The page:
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From Golden Age Club to Senior Center
“We are entering an Age of Age, an era which does not slight the youthful attributes of vigor and aggressiveness and endurance and speed, but which is marked by ‘coexistence’ of youth and age in industry, families, and community; by continued service by the aged to churches, clubs, production and his fellowman.”
“Oldsters are rebelling against idleness, learning new tricks, and changing our economies.”
(Thomas C. Desmond, Age of the Aged, The Rotarian, 1955)
“People who stay young despite their years do so because of an active interest that
provides satisfaction through participation.”
Dr. William C. Menninger, psychiatrist (quoted in The Saratogian, 3/20/1955)
In the 1950s, concern in the United States about the health and well-being of seniors led to government studies, the rise of the study of ageing (gerontology) and demands by active seniors for economic and social opportunity.
State Senator Thomas C. Desmond’s legislative committee on the problems of the aging pioneered discussions and advocated for change in New York State.
Reports such as “Young at Any Age (1950), “Age is No Barrier (1952),“ Birthdays Don’t Count (1955)” helped usher in what Desmond called the “Age of the Aged "(1955) across the nation. The lawmaker was all for “oldsters” “ rebelling against idleness, learning new tricks, & changing our economies.”
In many communities, seniors took the initiative in ensuring their own wellbeing, founding of “Golden Age Clubs.”
In Saratoga, educators, public officials, seniors and the Saratoga County Health Association banded together to form a Saratoga Golden Age club in 1955. Their goal: to serve the county’s “7,700- odd oldsters” over the age of 50.
“In early 1955 a letter over the signature of Mrs. Minnie Borneman was sent to senior citizens whom she thought might be interested, inviting them to a meeting on March 28, 1955 in the office of Saratoga County Health association, The purpose of this meeting was to explore the possibility of forming a Golden Age Club”. “Great interest was expressed by those attending the meeting and the Golden Age Club was airborne with co-pilots Mrs. Edna Hogan and Mrs. Minnie Borneman” With 48 charter members (including Minnie herself), the Club set out to serve seniors because (as she wrote) “we oldsters have a job to do. And do you know, we can be very potent in our community and in our country – for good—if we learn how to work together to achieve that goal.”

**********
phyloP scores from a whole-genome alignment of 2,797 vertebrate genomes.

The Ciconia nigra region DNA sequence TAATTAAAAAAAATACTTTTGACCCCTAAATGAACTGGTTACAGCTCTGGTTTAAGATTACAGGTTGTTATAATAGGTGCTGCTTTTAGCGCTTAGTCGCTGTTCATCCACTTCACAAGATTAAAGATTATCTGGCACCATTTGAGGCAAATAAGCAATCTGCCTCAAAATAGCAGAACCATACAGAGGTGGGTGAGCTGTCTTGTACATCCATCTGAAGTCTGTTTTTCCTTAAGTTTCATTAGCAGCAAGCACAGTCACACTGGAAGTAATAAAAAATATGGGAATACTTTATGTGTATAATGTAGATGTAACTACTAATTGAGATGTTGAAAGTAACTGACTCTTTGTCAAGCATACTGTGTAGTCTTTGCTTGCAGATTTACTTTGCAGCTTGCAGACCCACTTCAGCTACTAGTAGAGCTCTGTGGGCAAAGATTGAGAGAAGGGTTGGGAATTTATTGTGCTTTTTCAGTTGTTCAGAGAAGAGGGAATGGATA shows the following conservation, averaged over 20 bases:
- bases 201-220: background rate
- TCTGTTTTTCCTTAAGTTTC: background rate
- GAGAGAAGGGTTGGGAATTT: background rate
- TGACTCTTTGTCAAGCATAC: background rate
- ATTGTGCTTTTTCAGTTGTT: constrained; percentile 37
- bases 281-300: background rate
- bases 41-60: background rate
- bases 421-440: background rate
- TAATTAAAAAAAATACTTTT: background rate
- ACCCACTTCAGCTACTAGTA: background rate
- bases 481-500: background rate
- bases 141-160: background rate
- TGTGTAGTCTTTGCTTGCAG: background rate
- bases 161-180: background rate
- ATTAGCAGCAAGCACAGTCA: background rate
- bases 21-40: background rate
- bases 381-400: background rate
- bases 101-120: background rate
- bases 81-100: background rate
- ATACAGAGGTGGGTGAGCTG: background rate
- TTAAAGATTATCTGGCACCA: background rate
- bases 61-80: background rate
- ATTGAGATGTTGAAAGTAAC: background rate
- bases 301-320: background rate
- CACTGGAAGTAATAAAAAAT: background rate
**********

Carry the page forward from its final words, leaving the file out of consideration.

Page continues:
After first meeting in the Saratoga Springs Public Library, American Legion Home, & Presbyterian Church, the Club sought a permanent home. Although the Club set out to serve seniors 60 years (soon 50) and older because (as she wrote) “we oldsters have a job to do. And do you know, we can be very potent in our comm-unity and in our country – for good—if we learn how to work together to achieve that goal.
Incorporated as the Senior Center of Saratoga Springs in 1957, the group, led by Claude Van Wie, purchased 162 Circular Street in 1958. It opened in 1959 and remained the Center’s home until 1979, when the current home, at 5 Williams Street opened.
By 1964, its fifth anniversary, the Center was open 5 days a week, 10am - 4pm, offering a “variety of programs… so that each person is able to find some activity of interest.” The list included ceram-ics, painting, chair-caning, rug-hooking, card play-ing, billiards, singing and sewing. Events ranged from hobby and flower shows to dinners, picnics, field trips and weekly movie screenings. Today many (not all) activities continue, alongside Tai Chi, dance, and other mental & physical activities.
But they do so in a new home. By 1969, with the initial mortgage paid off, and the center – serving up to about three dozen of its 300 senior members a day under the leadership of Executive Director Marjorie Vokes, was looking for a new home. Robert Gass, a life-long Saratogian and community leader, spearheaded the building of a brand new Senior Center at 5 William Street.
Marjorie Vokes was hired as the Center’s first paid executive director, a job she held until 1970. Under her leadership, membership tripled from around 100 to over 300 seniors, with about three dozen members coming to the Center every day. By its fifth anniversary in 1964, the growing center established the goal to eventually serve the county’s total population of seniors over the age of 50, estimated to be 7,700 at the time. https://drive.google.com/open?id=0B0sbTj8c9WODV0E5Z1RhdDVobms